What happens today in interior design affects how we will live, work, and play tomorrow. Interior designers create the spaces where we spend 93% of our time, and like any industry, the way they practice their profession evolves as trends emerge and either slowly become the new normal, or fade away as irrelevant. The manifestation of these trends in design work will have a lasting effect, as the built environment’s useful life is measured in decades and centuries.
As the one voice of the interior design industry, the American Society of Interior Designers (ASID) seeks to understand the trends that shape both the practice and the business of interior design today, and we’re using the Interior Design 2015/2016 Outlook and State of the Industry report to share our findings for 2015, 2016, and beyond. First, we’re pleased to report that business is good and growing. Several indicators suggest that interior design has fully recovered from the recession, with the total number of employed interior designers (60,824), the total number of design firms (13,257), total sales ($8.6 billion), and the dollar value of products specified ($68.5 billion), now approaching or above pre-recession levels. Billings and inquiries are up, too, with positive expectations into next year, and that translates into a hot job market: 25% of firms of all sizes and design specialties intend to hire new employees in the next year. Many report struggling to find and retain the talent they need.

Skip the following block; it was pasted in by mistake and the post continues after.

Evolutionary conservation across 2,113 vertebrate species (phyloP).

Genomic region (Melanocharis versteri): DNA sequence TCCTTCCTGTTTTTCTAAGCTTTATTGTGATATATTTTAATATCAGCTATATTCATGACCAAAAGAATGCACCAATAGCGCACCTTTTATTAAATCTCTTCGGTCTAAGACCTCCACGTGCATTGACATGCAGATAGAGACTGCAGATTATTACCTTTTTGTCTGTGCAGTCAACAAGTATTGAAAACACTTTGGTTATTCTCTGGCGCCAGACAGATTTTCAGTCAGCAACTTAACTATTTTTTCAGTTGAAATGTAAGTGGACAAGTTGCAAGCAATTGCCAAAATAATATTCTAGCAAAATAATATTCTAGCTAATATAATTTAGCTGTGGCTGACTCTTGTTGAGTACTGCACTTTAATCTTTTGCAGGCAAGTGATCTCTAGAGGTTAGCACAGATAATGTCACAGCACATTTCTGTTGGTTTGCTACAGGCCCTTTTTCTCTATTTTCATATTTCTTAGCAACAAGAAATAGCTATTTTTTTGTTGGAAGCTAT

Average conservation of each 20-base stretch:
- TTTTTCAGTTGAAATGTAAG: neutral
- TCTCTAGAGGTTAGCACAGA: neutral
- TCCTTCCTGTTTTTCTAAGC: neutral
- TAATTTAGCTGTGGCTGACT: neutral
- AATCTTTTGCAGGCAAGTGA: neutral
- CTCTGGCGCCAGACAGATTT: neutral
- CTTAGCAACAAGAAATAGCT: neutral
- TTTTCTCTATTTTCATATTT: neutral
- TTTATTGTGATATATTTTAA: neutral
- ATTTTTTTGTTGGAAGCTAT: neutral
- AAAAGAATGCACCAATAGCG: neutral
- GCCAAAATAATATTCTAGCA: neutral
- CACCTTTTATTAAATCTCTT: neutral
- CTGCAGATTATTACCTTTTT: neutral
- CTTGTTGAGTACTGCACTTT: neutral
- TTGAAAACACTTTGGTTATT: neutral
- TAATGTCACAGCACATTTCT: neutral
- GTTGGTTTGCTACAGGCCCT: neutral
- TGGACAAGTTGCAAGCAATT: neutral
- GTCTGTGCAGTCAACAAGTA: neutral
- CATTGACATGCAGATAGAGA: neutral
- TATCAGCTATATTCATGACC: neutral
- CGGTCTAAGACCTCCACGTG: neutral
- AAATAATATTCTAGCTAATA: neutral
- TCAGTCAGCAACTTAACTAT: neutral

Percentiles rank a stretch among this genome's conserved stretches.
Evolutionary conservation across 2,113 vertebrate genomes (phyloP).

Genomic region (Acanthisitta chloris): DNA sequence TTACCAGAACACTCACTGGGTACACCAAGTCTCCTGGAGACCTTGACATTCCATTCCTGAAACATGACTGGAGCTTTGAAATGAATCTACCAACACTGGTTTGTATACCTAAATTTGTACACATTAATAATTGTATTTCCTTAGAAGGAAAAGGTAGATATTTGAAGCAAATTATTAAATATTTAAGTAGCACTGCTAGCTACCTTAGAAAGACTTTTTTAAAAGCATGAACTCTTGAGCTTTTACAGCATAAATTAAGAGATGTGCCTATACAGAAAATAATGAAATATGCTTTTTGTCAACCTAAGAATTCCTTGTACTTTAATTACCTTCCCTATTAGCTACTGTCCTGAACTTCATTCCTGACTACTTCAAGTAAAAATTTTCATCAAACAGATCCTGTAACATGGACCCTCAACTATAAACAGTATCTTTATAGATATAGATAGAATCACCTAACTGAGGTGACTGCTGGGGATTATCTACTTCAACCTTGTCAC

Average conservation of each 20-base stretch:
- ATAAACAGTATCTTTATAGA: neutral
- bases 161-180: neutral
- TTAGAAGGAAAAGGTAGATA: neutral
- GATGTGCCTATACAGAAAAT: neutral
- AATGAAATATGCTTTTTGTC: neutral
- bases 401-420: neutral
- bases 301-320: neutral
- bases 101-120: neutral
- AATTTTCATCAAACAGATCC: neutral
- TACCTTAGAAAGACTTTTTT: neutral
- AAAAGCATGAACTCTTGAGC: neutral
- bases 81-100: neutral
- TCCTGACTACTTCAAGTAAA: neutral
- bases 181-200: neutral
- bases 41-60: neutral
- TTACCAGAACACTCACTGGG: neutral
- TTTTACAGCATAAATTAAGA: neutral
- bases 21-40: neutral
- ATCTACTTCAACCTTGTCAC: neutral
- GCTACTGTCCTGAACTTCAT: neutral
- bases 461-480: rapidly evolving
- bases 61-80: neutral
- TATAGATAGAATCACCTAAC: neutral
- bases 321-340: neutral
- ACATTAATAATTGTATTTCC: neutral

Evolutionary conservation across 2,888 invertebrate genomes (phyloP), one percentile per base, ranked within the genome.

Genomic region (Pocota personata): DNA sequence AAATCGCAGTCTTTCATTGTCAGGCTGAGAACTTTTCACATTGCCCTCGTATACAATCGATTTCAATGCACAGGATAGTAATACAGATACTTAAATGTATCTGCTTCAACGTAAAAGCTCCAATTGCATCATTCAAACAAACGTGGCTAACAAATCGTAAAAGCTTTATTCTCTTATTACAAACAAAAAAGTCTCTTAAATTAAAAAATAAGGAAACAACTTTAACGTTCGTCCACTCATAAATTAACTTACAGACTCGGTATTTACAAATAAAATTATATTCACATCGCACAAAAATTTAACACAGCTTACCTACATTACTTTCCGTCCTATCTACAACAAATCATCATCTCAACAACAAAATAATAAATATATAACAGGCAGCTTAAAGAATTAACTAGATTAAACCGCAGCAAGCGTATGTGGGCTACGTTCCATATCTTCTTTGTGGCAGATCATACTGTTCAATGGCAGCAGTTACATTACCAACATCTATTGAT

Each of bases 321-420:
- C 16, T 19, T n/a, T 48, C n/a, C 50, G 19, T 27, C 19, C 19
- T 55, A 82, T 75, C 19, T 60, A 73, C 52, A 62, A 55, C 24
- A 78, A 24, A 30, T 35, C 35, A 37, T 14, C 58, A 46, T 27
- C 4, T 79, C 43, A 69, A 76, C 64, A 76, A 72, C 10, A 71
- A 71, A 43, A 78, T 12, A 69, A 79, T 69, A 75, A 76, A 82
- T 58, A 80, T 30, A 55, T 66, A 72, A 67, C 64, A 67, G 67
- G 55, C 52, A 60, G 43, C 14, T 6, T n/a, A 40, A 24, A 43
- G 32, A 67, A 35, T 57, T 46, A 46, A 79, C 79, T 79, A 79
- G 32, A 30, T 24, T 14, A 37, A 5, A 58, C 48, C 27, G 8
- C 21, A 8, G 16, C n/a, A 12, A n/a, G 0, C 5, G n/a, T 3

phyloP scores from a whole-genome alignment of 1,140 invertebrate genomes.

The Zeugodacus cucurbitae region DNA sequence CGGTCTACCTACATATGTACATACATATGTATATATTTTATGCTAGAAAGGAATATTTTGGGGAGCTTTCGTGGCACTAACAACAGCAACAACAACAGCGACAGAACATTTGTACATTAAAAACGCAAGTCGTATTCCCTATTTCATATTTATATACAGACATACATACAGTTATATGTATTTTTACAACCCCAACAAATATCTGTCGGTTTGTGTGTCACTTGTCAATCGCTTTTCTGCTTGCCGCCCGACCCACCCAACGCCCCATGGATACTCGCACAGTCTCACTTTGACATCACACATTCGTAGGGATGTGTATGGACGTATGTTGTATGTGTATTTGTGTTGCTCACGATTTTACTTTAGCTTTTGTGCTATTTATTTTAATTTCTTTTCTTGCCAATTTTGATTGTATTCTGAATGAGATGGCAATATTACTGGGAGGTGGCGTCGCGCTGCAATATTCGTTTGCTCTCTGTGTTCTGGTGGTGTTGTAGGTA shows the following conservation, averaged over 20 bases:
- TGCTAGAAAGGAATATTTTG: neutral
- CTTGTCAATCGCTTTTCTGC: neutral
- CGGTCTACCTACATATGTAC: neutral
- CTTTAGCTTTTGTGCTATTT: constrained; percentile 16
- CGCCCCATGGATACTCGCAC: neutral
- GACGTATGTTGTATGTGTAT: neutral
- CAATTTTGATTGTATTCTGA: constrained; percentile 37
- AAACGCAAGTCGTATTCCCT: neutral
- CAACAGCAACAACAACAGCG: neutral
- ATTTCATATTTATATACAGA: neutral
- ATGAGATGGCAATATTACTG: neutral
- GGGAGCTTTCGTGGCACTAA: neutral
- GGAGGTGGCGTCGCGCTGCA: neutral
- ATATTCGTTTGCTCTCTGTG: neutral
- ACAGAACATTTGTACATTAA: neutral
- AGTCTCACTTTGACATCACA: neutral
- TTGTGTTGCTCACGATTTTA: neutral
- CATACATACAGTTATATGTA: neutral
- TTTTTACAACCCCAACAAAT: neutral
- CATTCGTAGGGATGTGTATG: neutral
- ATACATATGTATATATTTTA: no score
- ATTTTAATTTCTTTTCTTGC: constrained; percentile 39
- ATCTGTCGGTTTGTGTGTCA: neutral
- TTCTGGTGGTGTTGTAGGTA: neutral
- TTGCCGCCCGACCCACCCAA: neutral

But interior design isn’t just growing, it’s evolving, too. Macro-trends that affect all of us (Health & Wellbeing, Technology, Sustainability, Urbanization, Globalization, and Resiliency) are changing the topics we consider when working on a design project. And each macro-trend has its own set of sub-trends. Holistic design thinking and higher sustainability standards are identified here as the most transformative, while designing for healthy behavior and the Internet of things are two of the fastest moving. Each of these macro and sub-trends are being adopted by designers of different disciplines at various rates. Firms that don’t adapt to the trends are at risk of getting left behind, especially as threats loom such as those posed by increased international competition and the emergence of crowdsourcing.
Through this review of the profession’s status and evolution, ASID hopes its members and the broader community of interior designers will find something new to explore in their practice, and will take advantage of the opportunities that change can bring.